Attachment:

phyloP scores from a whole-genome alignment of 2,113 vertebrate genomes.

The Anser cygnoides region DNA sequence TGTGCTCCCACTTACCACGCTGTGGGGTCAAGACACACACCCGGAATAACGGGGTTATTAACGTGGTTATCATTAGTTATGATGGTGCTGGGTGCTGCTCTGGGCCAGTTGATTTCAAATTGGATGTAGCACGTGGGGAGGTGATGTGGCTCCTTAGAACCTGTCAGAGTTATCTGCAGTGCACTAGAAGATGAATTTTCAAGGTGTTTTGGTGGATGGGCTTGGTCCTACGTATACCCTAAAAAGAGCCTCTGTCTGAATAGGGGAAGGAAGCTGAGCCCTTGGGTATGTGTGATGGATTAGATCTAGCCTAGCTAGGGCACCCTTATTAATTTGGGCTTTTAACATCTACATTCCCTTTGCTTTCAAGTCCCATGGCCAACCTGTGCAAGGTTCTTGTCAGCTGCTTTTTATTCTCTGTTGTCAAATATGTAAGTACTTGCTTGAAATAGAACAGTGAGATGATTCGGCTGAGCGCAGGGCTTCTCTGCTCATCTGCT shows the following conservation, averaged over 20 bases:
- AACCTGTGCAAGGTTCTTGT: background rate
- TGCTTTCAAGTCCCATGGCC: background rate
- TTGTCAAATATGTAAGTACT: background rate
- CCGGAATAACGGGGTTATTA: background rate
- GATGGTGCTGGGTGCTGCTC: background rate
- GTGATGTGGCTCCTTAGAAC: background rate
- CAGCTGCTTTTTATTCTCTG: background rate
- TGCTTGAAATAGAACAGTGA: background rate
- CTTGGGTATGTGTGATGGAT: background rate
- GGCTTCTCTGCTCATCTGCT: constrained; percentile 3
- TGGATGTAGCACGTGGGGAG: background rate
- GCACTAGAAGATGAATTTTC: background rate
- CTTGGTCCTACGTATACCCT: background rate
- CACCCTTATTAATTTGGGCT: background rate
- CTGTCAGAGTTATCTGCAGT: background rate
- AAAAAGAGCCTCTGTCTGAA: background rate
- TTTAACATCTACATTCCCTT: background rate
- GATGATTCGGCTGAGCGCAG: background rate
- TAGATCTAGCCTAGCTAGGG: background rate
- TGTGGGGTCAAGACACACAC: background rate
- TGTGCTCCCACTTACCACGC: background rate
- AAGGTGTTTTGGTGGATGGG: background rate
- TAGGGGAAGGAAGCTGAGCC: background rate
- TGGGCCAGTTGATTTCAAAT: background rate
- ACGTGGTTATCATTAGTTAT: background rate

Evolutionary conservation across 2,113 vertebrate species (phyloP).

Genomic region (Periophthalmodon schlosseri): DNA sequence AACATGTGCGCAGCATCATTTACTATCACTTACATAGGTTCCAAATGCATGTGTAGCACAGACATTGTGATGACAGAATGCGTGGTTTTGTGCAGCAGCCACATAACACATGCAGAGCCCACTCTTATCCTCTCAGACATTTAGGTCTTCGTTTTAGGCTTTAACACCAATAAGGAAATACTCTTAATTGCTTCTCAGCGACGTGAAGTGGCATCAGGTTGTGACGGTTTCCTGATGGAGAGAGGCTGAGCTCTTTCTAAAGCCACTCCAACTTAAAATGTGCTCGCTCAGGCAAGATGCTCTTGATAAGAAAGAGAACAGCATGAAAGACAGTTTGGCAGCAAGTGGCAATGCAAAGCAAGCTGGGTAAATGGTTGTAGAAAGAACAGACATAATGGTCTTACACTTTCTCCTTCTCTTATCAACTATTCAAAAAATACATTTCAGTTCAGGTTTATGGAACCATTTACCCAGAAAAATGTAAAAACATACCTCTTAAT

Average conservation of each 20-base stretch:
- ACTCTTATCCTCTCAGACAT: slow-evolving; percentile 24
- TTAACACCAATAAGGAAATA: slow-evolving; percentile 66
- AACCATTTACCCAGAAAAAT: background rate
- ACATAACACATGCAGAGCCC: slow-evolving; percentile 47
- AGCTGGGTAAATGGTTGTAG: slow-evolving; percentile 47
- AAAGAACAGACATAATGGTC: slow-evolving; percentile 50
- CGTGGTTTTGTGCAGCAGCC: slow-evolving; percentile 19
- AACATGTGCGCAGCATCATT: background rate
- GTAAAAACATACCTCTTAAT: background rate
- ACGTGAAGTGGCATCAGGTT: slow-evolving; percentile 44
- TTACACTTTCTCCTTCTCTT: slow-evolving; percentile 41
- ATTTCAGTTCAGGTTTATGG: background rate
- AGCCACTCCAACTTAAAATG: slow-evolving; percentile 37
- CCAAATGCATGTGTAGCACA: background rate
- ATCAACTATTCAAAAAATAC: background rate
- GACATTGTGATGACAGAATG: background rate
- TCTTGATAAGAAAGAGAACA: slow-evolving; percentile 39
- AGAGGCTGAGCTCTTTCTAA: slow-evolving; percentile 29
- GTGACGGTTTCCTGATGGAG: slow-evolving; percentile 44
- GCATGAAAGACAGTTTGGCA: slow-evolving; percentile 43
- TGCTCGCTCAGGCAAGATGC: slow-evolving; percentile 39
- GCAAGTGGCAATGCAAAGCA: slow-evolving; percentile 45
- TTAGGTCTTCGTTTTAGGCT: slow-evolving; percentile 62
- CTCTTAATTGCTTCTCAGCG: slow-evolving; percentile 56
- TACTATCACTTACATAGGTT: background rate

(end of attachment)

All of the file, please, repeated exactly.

phyloP scores from a whole-genome alignment of 2,113 vertebrate genomes.

The Anser cygnoides region DNA sequence TGTGCTCCCACTTACCACGCTGTGGGGTCAAGACACACACCCGGAATAACGGGGTTATTAACGTGGTTATCATTAGTTATGATGGTGCTGGGTGCTGCTCTGGGCCAGTTGATTTCAAATTGGATGTAGCACGTGGGGAGGTGATGTGGCTCCTTAGAACCTGTCAGAGTTATCTGCAGTGCACTAGAAGATGAATTTTCAAGGTGTTTTGGTGGATGGGCTTGGTCCTACGTATACCCTAAAAAGAGCCTCTGTCTGAATAGGGGAAGGAAGCTGAGCCCTTGGGTATGTGTGATGGATTAGATCTAGCCTAGCTAGGGCACCCTTATTAATTTGGGCTTTTAACATCTACATTCCCTTTGCTTTCAAGTCCCATGGCCAACCTGTGCAAGGTTCTTGTCAGCTGCTTTTTATTCTCTGTTGTCAAATATGTAAGTACTTGCTTGAAATAGAACAGTGAGATGATTCGGCTGAGCGCAGGGCTTCTCTGCTCATCTGCT shows the following conservation, averaged over 20 bases:
- AACCTGTGCAAGGTTCTTGT: background rate
- TGCTTTCAAGTCCCATGGCC: background rate
- TTGTCAAATATGTAAGTACT: background rate
- CCGGAATAACGGGGTTATTA: background rate
- GATGGTGCTGGGTGCTGCTC: background rate
- GTGATGTGGCTCCTTAGAAC: background rate
- CAGCTGCTTTTTATTCTCTG: background rate
- TGCTTGAAATAGAACAGTGA: background rate
- CTTGGGTATGTGTGATGGAT: background rate
- GGCTTCTCTGCTCATCTGCT: constrained; percentile 3
- TGGATGTAGCACGTGGGGAG: background rate
- GCACTAGAAGATGAATTTTC: background rate
- CTTGGTCCTACGTATACCCT: background rate
- CACCCTTATTAATTTGGGCT: background rate
- CTGTCAGAGTTATCTGCAGT: background rate
- AAAAAGAGCCTCTGTCTGAA: background rate
- TTTAACATCTACATTCCCTT: background rate
- GATGATTCGGCTGAGCGCAG: background rate
- TAGATCTAGCCTAGCTAGGG: background rate
- TGTGGGGTCAAGACACACAC: background rate
- TGTGCTCCCACTTACCACGC: background rate
- AAGGTGTTTTGGTGGATGGG: background rate
- TAGGGGAAGGAAGCTGAGCC: background rate
- TGGGCCAGTTGATTTCAAAT: background rate
- ACGTGGTTATCATTAGTTAT: background rate

Evolutionary conservation across 2,113 vertebrate species (phyloP).

Genomic region (Periophthalmodon schlosseri): DNA sequence AACATGTGCGCAGCATCATTTACTATCACTTACATAGGTTCCAAATGCATGTGTAGCACAGACATTGTGATGACAGAATGCGTGGTTTTGTGCAGCAGCCACATAACACATGCAGAGCCCACTCTTATCCTCTCAGACATTTAGGTCTTCGTTTTAGGCTTTAACACCAATAAGGAAATACTCTTAATTGCTTCTCAGCGACGTGAAGTGGCATCAGGTTGTGACGGTTTCCTGATGGAGAGAGGCTGAGCTCTTTCTAAAGCCACTCCAACTTAAAATGTGCTCGCTCAGGCAAGATGCTCTTGATAAGAAAGAGAACAGCATGAAAGACAGTTTGGCAGCAAGTGGCAATGCAAAGCAAGCTGGGTAAATGGTTGTAGAAAGAACAGACATAATGGTCTTACACTTTCTCCTTCTCTTATCAACTATTCAAAAAATACATTTCAGTTCAGGTTTATGGAACCATTTACCCAGAAAAATGTAAAAACATACCTCTTAAT

Average conservation of each 20-base stretch:
- ACTCTTATCCTCTCAGACAT: slow-evolving; percentile 24
- TTAACACCAATAAGGAAATA: slow-evolving; percentile 66
- AACCATTTACCCAGAAAAAT: background rate
- ACATAACACATGCAGAGCCC: slow-evolving; percentile 47
- AGCTGGGTAAATGGTTGTAG: slow-evolving; percentile 47
- AAAGAACAGACATAATGGTC: slow-evolving; percentile 50
- CGTGGTTTTGTGCAGCAGCC: slow-evolving; percentile 19
- AACATGTGCGCAGCATCATT: background rate
- GTAAAAACATACCTCTTAAT: background rate
- ACGTGAAGTGGCATCAGGTT: slow-evolving; percentile 44
- TTACACTTTCTCCTTCTCTT: slow-evolving; percentile 41
- ATTTCAGTTCAGGTTTATGG: background rate
- AGCCACTCCAACTTAAAATG: slow-evolving; percentile 37
- CCAAATGCATGTGTAGCACA: background rate
- ATCAACTATTCAAAAAATAC: background rate
- GACATTGTGATGACAGAATG: background rate
- TCTTGATAAGAAAGAGAACA: slow-evolving; percentile 39
- AGAGGCTGAGCTCTTTCTAA: slow-evolving; percentile 29
- GTGACGGTTTCCTGATGGAG: slow-evolving; percentile 44
- GCATGAAAGACAGTTTGGCA: slow-evolving; percentile 43
- TGCTCGCTCAGGCAAGATGC: slow-evolving; percentile 39
- GCAAGTGGCAATGCAAAGCA: slow-evolving; percentile 45
- TTAGGTCTTCGTTTTAGGCT: slow-evolving; percentile 62
- CTCTTAATTGCTTCTCAGCG: slow-evolving; percentile 56
- TACTATCACTTACATAGGTT: background rate